Food at Your Fingertips

The food at your fingertips is the food you will eat. This basic fact of human behavior is something that food and beverage marketers have understood and factored into their work for many decades. A new study in Appetite adds to the growing behavioral research literature showing that — surprise — people eat the food that is close at hand.

In a controlled, randomized study, Gregory Privitera and Faris Zuraikat compared the effect of proximity on consumption of apple slices and buttered popcorn. Though the subjects clearly liked the buttered popcorn better than the apples, it was proximity that determined what people ate and how many calories they consumed.

With the lower-calorie apples close at hand, subjects ate more apples and fewer calories. With buttered popcorn closer, that’s what they ate and they consumed more calories. With both foods close at hand, subjects ate both foods and calories consumed were equivalent to the group that had just the buttered popcorn at hand.

Coca-Cola Sold EverywhereSo this is why food marketers put so much energy and resource into retail product placement. This is why Coke and Pepsi have worked to hard for more than a century to be sure that wherever you find yourself wanting an ice-cold Coke or Pepsi, you can find it nearby. Likewise this observation lines up nicely with work by Kevin Hall, Carson Chow, and others who have suggested that the production and distribution of food in ever-growing quantities serves to fuel growth in obesity prevalence.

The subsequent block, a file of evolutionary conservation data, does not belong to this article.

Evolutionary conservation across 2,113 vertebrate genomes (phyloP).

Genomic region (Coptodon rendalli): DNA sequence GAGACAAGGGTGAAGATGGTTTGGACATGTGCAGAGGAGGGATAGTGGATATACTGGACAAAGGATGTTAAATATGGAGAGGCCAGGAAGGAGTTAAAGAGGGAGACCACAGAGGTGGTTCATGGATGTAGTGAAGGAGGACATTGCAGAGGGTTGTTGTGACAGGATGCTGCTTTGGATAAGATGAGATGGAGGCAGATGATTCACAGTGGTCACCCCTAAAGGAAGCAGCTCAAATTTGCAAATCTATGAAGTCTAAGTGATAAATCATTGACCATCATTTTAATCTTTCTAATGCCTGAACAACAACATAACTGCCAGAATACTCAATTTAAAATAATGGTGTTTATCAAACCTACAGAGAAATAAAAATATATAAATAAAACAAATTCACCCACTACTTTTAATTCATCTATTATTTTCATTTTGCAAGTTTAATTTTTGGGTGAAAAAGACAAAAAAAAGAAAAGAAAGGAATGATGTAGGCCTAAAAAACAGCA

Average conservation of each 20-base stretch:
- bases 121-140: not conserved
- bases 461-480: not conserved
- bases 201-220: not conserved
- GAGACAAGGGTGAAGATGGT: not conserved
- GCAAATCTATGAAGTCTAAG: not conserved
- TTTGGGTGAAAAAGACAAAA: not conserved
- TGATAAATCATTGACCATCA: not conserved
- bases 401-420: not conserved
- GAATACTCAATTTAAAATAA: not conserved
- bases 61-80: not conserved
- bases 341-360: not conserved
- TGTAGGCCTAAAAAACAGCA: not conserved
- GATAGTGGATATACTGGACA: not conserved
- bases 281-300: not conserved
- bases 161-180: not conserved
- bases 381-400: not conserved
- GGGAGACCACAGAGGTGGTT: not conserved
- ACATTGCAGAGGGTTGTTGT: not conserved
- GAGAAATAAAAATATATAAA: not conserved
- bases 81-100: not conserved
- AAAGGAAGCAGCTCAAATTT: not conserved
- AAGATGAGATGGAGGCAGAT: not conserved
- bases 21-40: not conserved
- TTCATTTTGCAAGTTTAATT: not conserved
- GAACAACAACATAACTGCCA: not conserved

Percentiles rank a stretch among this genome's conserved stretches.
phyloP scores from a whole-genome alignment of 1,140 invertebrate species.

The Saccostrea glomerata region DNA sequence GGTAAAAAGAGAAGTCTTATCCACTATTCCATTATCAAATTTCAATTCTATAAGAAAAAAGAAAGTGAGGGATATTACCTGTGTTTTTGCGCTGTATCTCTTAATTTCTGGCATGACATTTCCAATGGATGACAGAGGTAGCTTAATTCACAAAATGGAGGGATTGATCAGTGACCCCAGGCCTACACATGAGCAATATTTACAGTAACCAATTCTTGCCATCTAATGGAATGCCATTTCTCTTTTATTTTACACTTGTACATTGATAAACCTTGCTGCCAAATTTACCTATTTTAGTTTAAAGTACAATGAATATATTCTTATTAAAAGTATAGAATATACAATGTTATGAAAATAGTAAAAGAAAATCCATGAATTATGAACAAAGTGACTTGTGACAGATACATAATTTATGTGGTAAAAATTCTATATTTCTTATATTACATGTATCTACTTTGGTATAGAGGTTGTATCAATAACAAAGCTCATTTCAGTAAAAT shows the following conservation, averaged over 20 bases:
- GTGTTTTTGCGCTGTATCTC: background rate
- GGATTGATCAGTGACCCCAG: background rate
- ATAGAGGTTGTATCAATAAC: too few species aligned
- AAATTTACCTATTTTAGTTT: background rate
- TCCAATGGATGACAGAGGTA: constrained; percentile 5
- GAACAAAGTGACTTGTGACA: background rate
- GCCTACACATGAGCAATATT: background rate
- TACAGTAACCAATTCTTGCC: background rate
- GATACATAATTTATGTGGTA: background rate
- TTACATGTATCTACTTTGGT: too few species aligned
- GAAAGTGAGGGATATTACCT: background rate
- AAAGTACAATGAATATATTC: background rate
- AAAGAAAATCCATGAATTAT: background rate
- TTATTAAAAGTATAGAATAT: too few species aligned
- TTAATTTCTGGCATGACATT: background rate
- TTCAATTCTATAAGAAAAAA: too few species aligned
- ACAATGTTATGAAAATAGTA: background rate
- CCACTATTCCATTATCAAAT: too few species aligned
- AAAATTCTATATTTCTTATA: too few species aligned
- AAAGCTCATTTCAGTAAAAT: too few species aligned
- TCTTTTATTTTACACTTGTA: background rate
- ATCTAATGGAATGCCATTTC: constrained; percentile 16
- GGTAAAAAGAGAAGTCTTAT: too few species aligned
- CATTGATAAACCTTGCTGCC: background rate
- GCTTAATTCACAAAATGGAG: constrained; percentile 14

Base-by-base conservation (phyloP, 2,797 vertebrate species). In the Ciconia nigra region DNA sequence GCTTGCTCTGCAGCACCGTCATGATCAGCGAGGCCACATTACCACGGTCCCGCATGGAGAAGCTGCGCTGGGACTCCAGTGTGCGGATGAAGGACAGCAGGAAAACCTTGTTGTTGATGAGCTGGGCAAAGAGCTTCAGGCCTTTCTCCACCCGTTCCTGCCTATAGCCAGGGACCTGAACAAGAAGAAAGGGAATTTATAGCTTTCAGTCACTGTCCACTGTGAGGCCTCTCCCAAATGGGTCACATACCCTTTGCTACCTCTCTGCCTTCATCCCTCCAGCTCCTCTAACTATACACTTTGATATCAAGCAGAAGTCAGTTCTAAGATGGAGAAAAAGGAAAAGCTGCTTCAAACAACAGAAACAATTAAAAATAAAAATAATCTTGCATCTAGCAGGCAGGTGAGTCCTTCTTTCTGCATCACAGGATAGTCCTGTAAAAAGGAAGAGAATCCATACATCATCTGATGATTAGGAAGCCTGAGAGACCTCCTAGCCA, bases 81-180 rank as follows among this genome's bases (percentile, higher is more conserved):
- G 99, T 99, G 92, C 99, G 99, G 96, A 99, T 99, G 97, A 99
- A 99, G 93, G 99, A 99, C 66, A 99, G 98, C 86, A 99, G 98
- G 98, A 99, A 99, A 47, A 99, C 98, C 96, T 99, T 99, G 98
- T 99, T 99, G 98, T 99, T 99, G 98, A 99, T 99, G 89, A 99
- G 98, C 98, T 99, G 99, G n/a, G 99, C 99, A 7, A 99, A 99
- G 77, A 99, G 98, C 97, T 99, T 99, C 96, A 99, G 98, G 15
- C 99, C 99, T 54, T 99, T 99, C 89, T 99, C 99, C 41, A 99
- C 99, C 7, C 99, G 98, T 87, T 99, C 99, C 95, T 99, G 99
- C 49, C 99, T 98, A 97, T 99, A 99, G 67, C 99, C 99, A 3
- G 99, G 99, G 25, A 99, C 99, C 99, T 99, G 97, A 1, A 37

Through the Healthy Weight Commitment Foundation, some of these same marketers are applying their consumer insight to take trillions of calories out of the food supply. No doubt they will do it in a way that serves their business interests. So be it. If this effort removes some of the supply-side pressure on obesity prevalence, the progress will be welcome.

Watch closely for good research to document if this actually happens.

Click here to read the study by Privitera and Zuraikat, here to read more about the influence of food production and distribution on obesity, and here to read more about Big Food taking calories out of the food supply.

Take My Hand, photograph © Vanessa Hall / flickr

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2 Responses to “Food at Your Fingertips”

  1. June 03, 2014 at 9:38 am, Lester Pyle said:

    I read an article before we had kids about “open cupboard”, the notion that having rules on certain foods made them more desirable. In my case it was Oreos. The article’s main premise is that if you have a lot of different foods around children will pick what is healthy. Also, allow your kids to eat whenever they want, even up to dinner time. So when we had kids we purchased lots of different foods AND their wishlist foods and kept them around all the time i.e. tomatoes, raspberries, brownies… everything they asked for.

    Well, as far as I can tell it worked, both of my kids are in great condition AND have very good eating habits, not like me!

    • June 03, 2014 at 11:07 am, Ted said:

      One smart father, I’d say.